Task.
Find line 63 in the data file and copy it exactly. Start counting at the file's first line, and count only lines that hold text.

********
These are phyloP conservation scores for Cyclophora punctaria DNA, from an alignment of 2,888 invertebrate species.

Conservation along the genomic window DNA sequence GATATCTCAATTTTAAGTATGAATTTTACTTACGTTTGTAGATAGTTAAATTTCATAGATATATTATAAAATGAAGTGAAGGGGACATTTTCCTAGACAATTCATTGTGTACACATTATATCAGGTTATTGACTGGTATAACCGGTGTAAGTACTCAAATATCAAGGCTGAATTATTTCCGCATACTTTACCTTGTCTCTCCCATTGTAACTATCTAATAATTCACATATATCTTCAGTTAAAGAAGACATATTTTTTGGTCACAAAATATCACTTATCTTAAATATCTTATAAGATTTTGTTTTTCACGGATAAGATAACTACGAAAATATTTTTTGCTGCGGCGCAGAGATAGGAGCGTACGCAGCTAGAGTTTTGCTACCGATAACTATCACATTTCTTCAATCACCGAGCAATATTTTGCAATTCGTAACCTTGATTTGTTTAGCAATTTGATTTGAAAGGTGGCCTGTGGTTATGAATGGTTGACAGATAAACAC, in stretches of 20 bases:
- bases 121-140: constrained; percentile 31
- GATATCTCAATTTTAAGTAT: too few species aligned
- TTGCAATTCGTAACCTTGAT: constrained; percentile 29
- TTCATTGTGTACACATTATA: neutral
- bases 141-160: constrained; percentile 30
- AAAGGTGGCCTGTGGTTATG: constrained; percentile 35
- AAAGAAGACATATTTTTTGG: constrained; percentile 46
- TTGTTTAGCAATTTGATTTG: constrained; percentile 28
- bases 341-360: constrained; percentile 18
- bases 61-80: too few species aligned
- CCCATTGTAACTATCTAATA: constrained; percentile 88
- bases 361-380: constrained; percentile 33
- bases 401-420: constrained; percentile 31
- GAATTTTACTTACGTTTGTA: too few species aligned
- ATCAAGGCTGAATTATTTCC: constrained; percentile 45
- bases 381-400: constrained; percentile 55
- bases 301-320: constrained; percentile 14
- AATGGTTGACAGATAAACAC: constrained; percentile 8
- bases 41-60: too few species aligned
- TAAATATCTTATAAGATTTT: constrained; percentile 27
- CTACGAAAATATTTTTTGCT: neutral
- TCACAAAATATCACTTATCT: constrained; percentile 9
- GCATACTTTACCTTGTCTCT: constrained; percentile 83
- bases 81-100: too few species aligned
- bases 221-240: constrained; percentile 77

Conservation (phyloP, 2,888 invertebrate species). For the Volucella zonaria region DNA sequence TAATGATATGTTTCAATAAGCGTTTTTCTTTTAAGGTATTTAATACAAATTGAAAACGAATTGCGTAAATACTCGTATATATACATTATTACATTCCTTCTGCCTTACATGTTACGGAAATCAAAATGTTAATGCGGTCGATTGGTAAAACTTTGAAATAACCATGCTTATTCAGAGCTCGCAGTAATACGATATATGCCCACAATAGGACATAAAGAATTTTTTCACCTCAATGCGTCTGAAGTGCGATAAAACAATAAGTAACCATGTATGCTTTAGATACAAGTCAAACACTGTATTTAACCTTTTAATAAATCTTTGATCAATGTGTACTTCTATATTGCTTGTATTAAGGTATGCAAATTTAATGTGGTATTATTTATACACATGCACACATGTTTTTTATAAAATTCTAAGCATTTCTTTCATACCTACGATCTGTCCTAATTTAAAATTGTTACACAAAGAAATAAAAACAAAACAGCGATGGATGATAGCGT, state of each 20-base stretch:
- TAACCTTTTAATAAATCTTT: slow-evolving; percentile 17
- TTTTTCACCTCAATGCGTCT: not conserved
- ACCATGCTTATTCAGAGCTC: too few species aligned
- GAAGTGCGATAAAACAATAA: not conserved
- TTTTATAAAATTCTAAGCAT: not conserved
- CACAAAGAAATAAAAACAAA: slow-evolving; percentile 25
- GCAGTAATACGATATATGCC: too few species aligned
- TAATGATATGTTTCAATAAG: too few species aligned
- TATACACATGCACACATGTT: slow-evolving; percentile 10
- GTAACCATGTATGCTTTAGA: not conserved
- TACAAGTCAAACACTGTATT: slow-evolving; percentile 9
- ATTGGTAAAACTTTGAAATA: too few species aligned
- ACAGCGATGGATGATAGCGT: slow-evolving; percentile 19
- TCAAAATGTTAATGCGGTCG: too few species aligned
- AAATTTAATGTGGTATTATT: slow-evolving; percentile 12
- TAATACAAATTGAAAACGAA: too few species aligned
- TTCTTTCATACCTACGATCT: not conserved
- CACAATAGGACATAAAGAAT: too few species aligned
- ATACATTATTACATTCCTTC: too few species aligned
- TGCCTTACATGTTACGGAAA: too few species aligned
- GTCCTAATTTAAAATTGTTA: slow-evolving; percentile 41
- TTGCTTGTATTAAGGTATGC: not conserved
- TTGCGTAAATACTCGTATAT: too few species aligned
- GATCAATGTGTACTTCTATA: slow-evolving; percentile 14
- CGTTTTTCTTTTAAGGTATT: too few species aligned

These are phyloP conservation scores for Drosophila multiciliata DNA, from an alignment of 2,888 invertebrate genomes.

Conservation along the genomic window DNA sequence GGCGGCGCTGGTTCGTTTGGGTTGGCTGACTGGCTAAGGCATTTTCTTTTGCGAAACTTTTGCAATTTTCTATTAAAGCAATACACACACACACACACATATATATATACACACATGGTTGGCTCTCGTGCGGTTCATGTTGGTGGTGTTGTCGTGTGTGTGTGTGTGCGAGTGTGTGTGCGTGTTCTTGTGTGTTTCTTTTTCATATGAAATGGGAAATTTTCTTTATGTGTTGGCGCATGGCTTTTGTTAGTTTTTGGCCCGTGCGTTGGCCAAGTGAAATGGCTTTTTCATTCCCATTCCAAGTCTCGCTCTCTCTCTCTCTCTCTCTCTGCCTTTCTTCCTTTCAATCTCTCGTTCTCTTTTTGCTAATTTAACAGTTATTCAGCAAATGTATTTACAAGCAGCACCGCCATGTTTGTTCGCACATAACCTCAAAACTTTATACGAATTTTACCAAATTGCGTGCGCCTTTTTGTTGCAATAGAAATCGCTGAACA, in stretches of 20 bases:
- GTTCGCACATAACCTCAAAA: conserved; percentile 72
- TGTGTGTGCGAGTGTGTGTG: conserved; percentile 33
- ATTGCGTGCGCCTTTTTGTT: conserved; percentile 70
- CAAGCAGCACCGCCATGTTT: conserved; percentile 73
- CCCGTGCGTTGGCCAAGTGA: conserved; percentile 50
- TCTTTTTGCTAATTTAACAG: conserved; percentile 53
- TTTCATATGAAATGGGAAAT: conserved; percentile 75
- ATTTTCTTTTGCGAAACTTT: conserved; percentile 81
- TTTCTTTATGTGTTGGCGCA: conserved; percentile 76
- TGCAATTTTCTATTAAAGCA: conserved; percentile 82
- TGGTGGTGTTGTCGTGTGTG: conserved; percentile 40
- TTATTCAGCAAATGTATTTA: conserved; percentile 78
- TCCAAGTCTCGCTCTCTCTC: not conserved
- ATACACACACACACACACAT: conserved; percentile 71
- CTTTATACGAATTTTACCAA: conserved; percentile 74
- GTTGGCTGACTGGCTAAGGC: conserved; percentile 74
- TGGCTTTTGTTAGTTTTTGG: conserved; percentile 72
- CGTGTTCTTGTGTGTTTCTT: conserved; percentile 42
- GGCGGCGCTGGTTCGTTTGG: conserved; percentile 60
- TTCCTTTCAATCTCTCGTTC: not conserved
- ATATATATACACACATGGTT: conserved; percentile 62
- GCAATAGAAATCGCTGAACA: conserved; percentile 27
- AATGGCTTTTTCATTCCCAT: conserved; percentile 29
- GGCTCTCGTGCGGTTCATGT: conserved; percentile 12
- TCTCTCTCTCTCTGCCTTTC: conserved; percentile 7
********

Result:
- ATTTTCTTTTGCGAAACTTT: conserved; percentile 81